A Commencement for the History Books

True Grit

What does it mean to have grit, that strength of character that allows you to tap into inner courage and resolve during the most challenging of times? Is it balancing one, two or even more jobs while taking classes? Is it juggling family responsibilities and homework?  Could it be facing financial difficulties and having to prioritize expenses in order to meet your goals?  In the case of many Northampton Community College (NCC) students, it is all that plus having to also rise to meet the challenge of a world-wide health pandemic.

On June 18, nothing could stop these resilient students from celebrating their grit and their achievements at the College's very first virtual commencement ceremony.

"To be clear, this is not exactly what any of us envisioned when we began the year," Dr. Mark Erickson, NCC president, said in the recorded commencement video that was broadcasted on the College's website. "But the fact that we are online for this year’s ceremony does not in any way take away from this great and glorious occasion or the extraordinary accomplishments of each of you, our students."

Numbering 691, the graduates Dr. Erickson described as a "very special class at a pivotal moment in our country's history," ranged in age from 14 to 75, hailing from 17 countries, with 17 graduating with a perfect 4.0 GPA.

Given the unusual circumstances surrounding the spring semester, it was deemed essential to have student voices as part of the ceremony. Two graduating students, Kim Gallo of the Monroe Campus and David Martinez-Saenz of Bethlehem Campus, who both served as past student body presidents of their respective campuses, shared a few words of congratulations and encouragement with their fellow graduates.


"Even now as we learn to navigate the new norms that we've been faced with, your resilience is nothing short of inspirational," Gallo told her classmates. "I want to encourage you to continue meeting each new challenge with that same spirit.  Miss USA 2016 DeShauna Barber said 'do not fear failure but please be terrified of regret.' Take chances. Thank you for your grit. You will go down in history."

David Martinez-Saenz outlined some of the challenges he and his fellow students faced: "We struggled to deal with online classes, lagging Wi-Fi, the distraction of being confined in order to ensure the best for others, and finally, let's not forget the challenge we faced just to get a roll of toilet paper!"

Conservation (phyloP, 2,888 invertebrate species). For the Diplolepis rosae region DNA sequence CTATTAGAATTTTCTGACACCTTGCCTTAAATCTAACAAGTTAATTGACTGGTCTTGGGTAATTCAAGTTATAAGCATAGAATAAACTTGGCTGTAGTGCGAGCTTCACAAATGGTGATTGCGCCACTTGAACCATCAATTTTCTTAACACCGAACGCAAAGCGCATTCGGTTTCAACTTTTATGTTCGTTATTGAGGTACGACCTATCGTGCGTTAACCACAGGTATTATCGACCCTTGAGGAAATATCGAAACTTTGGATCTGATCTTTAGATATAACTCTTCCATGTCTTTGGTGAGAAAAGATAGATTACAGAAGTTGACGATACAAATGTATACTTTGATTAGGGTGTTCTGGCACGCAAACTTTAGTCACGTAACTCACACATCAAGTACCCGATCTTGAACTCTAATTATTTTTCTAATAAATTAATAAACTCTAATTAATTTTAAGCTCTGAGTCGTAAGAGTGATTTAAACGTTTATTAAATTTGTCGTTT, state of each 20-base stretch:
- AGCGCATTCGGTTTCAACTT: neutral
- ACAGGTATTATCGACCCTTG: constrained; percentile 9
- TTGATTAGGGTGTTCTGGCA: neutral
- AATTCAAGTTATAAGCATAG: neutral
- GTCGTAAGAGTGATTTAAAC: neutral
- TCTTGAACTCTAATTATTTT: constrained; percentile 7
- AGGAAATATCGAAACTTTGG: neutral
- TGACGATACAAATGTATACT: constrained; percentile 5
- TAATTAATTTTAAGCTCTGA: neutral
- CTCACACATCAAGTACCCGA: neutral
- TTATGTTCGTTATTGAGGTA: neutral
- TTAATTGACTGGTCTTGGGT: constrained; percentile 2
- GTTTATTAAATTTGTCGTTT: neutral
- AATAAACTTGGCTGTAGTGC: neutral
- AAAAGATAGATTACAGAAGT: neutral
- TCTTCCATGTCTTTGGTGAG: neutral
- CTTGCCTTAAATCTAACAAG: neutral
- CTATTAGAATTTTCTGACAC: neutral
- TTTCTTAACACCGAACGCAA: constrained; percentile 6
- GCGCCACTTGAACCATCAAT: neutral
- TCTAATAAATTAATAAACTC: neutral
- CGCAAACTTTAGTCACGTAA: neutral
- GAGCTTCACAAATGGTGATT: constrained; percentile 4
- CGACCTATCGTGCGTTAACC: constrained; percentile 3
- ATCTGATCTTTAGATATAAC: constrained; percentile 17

He also shared that he personally dealt with COVID-19, and balancing being ill and school was not an easy task.

"This moment in our life has either refortified or enlightened the notion that life is not easy. We'll be able to shed light on other obstacles still to come. As NCC graduates, with the skills we have received, we can recognize the unity, justice and obligation we need to build a better tomorrow."

Martinez-Saenz closed by sharing a Spanish proverb:  "Coming together is a beginning, keeping together is progress, working together is success.


Dr. Erickson described Teresa Donate, professor of counseling and faculty speaker, as, "a bit of a living legend around NCC, having spent the last 27 years here in a variety of roles. During that time, she has touched the lives of literally thousands of students on our campus."

Donate acknowledged that collectively, we're all experiencing very difficult times. "It's a time when we feel that our most beloved liberties:  freedom of thought, freedom of assembly, freedom of speech, freedom of the press; when we feel that these are in jeopardy because of the current pandemic and social unrest."

She asked graduates to think back to their time at NCC. "Remember all the cultures you learned about in the classroom, remember all the people you met from different backgrounds, imagine how you expanded your knowledge from learning about human anatomy to complicated math calculations, to learning how to speak in public - remember that darn speech class? - remember that special teacher that modeled the way, that challenged you by presenting a very different view of your world, very different values, and made you wonder is this teacher okay? That's what freedom is all about."

The graduates, Donate said, were given "the opportunity to attend a community college that by design encourages debate and empowers you to be critical of the world around you, empowers you to question, and also to find solutions."


She urged students to "hang on to that wonderful knowledge and use those skills to become a strong minded, civic minded member of our community. Advocate for justice, advocate for the underdogs, for those who don't have privilege, put it into social action. All your required knowledge will set you free."

A quote by Dr. Wayne Dyer hit the point home. "Think about your intangible abundance of health, joy, kindness, love, of inner peace, and seek ways to offer those glorious feelings to those who can benefit from your bounty."

Donate, who is retiring this year, shared her parting words. "So, my dear students, never, ever forget to pay it forward and never forget those who came before you. All shall be well."

The deans of each division then read the names of the students who were granted diplomas, certificates and degrees, followed by Dr. Erickson encouraging grads watching at home to move the tassel on their caps from the right to the left, signifying they were now NCC alumni.


Graduating student Juanita Shockley sang the National Anthem before the ceremony began, and it ended with Erica Dickson singing the NCC alma mater, "Oh Northampton," with music and lyrics by Mario Acerra, professor of radio/TV, who accompanied her via Zoom on the piano, and Carlo Acerra, adjunct professor of communications, playing bass.

Congratulations to all NCC graduates!